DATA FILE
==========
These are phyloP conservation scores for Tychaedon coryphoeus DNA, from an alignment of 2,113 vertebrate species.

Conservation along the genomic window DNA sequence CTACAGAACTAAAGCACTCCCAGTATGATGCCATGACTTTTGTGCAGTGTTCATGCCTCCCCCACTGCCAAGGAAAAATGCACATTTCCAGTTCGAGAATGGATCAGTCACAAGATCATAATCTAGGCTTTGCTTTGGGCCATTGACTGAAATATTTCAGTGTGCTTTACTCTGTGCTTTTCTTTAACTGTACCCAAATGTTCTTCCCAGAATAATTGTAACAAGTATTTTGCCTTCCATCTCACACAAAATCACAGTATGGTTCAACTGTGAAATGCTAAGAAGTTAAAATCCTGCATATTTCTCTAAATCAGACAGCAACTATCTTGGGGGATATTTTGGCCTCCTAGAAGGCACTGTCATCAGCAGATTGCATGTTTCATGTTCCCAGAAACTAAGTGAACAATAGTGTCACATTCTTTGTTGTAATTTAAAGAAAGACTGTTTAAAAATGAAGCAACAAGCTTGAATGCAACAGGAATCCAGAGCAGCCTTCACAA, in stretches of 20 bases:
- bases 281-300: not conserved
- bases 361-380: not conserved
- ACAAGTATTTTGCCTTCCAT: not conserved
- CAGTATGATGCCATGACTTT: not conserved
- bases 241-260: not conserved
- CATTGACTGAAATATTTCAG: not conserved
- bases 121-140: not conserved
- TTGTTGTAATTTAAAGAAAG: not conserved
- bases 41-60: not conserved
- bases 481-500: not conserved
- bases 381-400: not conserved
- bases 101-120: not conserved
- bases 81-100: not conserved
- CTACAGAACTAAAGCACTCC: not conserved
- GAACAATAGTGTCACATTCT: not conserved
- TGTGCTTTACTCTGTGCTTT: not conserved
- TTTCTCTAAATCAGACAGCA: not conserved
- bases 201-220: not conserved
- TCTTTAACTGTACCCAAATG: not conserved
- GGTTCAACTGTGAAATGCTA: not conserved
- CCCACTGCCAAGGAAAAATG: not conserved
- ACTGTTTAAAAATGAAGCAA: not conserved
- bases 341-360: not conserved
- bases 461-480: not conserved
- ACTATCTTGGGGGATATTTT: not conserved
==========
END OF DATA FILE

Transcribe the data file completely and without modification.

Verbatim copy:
These are phyloP conservation scores for Tychaedon coryphoeus DNA, from an alignment of 2,113 vertebrate species.

Conservation along the genomic window DNA sequence CTACAGAACTAAAGCACTCCCAGTATGATGCCATGACTTTTGTGCAGTGTTCATGCCTCCCCCACTGCCAAGGAAAAATGCACATTTCCAGTTCGAGAATGGATCAGTCACAAGATCATAATCTAGGCTTTGCTTTGGGCCATTGACTGAAATATTTCAGTGTGCTTTACTCTGTGCTTTTCTTTAACTGTACCCAAATGTTCTTCCCAGAATAATTGTAACAAGTATTTTGCCTTCCATCTCACACAAAATCACAGTATGGTTCAACTGTGAAATGCTAAGAAGTTAAAATCCTGCATATTTCTCTAAATCAGACAGCAACTATCTTGGGGGATATTTTGGCCTCCTAGAAGGCACTGTCATCAGCAGATTGCATGTTTCATGTTCCCAGAAACTAAGTGAACAATAGTGTCACATTCTTTGTTGTAATTTAAAGAAAGACTGTTTAAAAATGAAGCAACAAGCTTGAATGCAACAGGAATCCAGAGCAGCCTTCACAA, in stretches of 20 bases:
- bases 281-300: not conserved
- bases 361-380: not conserved
- ACAAGTATTTTGCCTTCCAT: not conserved
- CAGTATGATGCCATGACTTT: not conserved
- bases 241-260: not conserved
- CATTGACTGAAATATTTCAG: not conserved
- bases 121-140: not conserved
- TTGTTGTAATTTAAAGAAAG: not conserved
- bases 41-60: not conserved
- bases 481-500: not conserved
- bases 381-400: not conserved
- bases 101-120: not conserved
- bases 81-100: not conserved
- CTACAGAACTAAAGCACTCC: not conserved
- GAACAATAGTGTCACATTCT: not conserved
- TGTGCTTTACTCTGTGCTTT: not conserved
- TTTCTCTAAATCAGACAGCA: not conserved
- bases 201-220: not conserved
- TCTTTAACTGTACCCAAATG: not conserved
- GGTTCAACTGTGAAATGCTA: not conserved
- CCCACTGCCAAGGAAAAATG: not conserved
- ACTGTTTAAAAATGAAGCAA: not conserved
- bases 341-360: not conserved
- bases 461-480: not conserved
- ACTATCTTGGGGGATATTTT: not conserved